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Whether you have recently been diagnosed with ADD/ADHD, were diagnosed long ago or you are the parent, spouse or friend of an ADDer, you have probably heard a few funny or wacky myths about ADDer signs, symptoms, behaviors and treatments. In my own experience, before my oldest child was diagnosed with ADHD in 1995, I had heard many humorous misconceptions and idea's about ADHD.

From the time my son was two to four years old, I did not understand why my little boy was much more active, misbehaved, destructive and always getting into mischief compared to my nephews, nieces and children his own age? While boys and girls may behave totally different, I understood that boys usually play more rough than girls.

Yet, I was mystified why my son did not get along nicely with other children, why he could not keep still for one second, why he did not listen to me or his father, why he was so aggressive towards children and pets or why he was literally bouncing off the walls 24/7?

Once, during a professional psychiatric evaluation of my son, I was told that my son could NOT have ADHD because he was not "hanging off of the ceiling fan or climbing on top of my refrigerator." (Bizarre & hysterical idea, but quite an inaccurate myth.)

Coincidentally, less than one year later, my son was evaluated and diagnosed with ADHD by another professional, but he never attempted to hang off of the ceiling fan or climb on top of our refrigerator. Not that this radical behavior would never happen to an ADDer because anything is possible! However, this is most certainly not the necessary criteria to consider to make a correct diagnosis of ADD/ADHD.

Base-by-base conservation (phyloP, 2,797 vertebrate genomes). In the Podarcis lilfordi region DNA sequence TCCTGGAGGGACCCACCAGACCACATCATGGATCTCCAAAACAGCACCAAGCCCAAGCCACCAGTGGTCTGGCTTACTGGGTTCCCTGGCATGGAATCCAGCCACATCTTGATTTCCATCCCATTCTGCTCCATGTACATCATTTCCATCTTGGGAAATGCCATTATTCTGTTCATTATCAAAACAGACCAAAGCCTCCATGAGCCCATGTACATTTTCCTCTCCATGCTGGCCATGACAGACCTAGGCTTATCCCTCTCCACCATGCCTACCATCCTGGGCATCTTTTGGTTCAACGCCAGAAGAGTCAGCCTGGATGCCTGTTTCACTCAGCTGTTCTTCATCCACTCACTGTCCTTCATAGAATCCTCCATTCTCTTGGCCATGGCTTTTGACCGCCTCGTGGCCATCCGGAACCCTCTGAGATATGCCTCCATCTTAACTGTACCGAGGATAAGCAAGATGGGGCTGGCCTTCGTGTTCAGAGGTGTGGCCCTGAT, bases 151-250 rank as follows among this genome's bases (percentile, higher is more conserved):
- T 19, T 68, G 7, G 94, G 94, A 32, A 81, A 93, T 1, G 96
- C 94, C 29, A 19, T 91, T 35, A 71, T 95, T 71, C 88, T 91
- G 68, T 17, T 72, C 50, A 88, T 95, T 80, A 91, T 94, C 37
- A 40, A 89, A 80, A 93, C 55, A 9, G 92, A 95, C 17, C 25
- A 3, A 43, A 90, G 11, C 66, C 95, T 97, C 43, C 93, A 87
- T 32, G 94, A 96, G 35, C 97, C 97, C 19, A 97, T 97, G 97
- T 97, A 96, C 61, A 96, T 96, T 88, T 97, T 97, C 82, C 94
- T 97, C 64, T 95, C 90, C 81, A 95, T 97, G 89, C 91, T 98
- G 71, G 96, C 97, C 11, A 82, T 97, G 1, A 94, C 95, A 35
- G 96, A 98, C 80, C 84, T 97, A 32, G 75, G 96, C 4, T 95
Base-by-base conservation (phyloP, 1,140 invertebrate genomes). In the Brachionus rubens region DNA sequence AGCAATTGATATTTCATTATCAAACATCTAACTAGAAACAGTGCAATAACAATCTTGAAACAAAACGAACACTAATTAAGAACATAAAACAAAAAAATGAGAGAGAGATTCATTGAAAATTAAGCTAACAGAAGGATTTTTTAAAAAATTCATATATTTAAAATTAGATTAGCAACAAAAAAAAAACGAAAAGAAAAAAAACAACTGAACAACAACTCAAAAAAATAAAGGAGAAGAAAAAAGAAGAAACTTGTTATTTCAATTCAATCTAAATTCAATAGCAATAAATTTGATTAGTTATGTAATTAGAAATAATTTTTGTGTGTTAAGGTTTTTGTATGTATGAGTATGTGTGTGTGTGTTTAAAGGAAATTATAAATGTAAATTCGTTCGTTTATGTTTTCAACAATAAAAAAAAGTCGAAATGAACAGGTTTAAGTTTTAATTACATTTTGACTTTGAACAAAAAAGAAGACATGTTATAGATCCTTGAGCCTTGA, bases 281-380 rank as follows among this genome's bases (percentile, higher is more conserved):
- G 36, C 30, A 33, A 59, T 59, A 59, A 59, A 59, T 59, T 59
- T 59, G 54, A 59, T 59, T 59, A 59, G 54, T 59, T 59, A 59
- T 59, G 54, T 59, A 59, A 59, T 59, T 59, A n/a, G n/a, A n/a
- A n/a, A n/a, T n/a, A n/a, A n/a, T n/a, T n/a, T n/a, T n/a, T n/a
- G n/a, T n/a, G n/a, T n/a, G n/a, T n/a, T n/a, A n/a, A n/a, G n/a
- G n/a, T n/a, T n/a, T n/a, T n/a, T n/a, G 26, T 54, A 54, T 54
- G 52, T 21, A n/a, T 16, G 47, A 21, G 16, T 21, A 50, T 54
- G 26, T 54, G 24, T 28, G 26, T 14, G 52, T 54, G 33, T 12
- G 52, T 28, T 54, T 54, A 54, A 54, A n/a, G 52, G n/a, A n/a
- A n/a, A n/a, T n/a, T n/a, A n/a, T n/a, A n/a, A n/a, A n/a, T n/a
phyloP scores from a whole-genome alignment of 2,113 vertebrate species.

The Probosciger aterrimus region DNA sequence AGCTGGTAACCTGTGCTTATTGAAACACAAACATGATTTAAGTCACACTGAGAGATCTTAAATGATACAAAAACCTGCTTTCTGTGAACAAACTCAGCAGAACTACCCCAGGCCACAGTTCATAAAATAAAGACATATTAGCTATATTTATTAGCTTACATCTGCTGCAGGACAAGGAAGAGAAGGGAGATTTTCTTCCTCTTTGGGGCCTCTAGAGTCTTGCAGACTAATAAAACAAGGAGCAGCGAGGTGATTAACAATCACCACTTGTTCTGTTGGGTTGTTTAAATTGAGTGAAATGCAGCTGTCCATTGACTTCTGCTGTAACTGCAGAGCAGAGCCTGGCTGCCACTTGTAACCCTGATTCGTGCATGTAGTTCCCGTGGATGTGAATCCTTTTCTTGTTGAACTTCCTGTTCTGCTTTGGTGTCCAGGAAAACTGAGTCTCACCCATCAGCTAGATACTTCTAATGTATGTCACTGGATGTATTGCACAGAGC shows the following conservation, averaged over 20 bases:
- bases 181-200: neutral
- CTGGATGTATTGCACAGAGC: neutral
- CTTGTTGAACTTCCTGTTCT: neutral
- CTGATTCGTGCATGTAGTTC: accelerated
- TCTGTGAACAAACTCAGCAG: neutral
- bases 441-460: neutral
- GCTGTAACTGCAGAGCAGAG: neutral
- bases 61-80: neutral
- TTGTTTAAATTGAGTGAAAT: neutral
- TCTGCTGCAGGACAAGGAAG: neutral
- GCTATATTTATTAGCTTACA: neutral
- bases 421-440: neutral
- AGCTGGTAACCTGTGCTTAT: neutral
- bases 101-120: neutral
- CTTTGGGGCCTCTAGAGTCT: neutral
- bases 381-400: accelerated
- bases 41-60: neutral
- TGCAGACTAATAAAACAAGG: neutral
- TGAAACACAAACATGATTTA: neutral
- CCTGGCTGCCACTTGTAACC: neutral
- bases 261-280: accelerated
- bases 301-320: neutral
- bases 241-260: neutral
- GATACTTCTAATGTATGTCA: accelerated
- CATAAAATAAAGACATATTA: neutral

Another strange myth that I heard was that individuals diagnosed with ADD/ADHD could NOT possibly be able to read a book, due to their lack of attention, impulsive behavior or lack of follow through.

I do understand this wacky misconception of assuming that the average ADDer may not concentrate long enough to complete reading an entire book, may get easily distracted, may find reading to be more of a hassle or boring, rather than fun or enjoyable. Truth be told, some ADDers are able to successfully read a book from start to finish without any complications and enjoy every minute of it! Not all ADDers struggle with reading books, magazines or newspapers.

As an ADDer, I can vouch that I enjoy reading books, such as suspense, romance, auto-biographies & motivational books. I am an avid reader who is able to pay attention long enough to read from start to finish. As far as school or college books, that is an entirely different story! Those books are boring, time consuming and rather difficult for me to get through. Anyone else feel the same way?

Have you encountered any wacky, comical or outrageous myths or misconceptions about ADD/ADHD? If so, please be sure to add them to this post!


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My personal favourite was the first doctor I spoke to as an adult seeking assessment for ADHD -- "you watch Survivor? Oh. Uhm... *lists a bunch of other TV shows* No? Well what do you watch? Can you sit through an entire episode? Well then you don't have ADD, here have some antidepressants."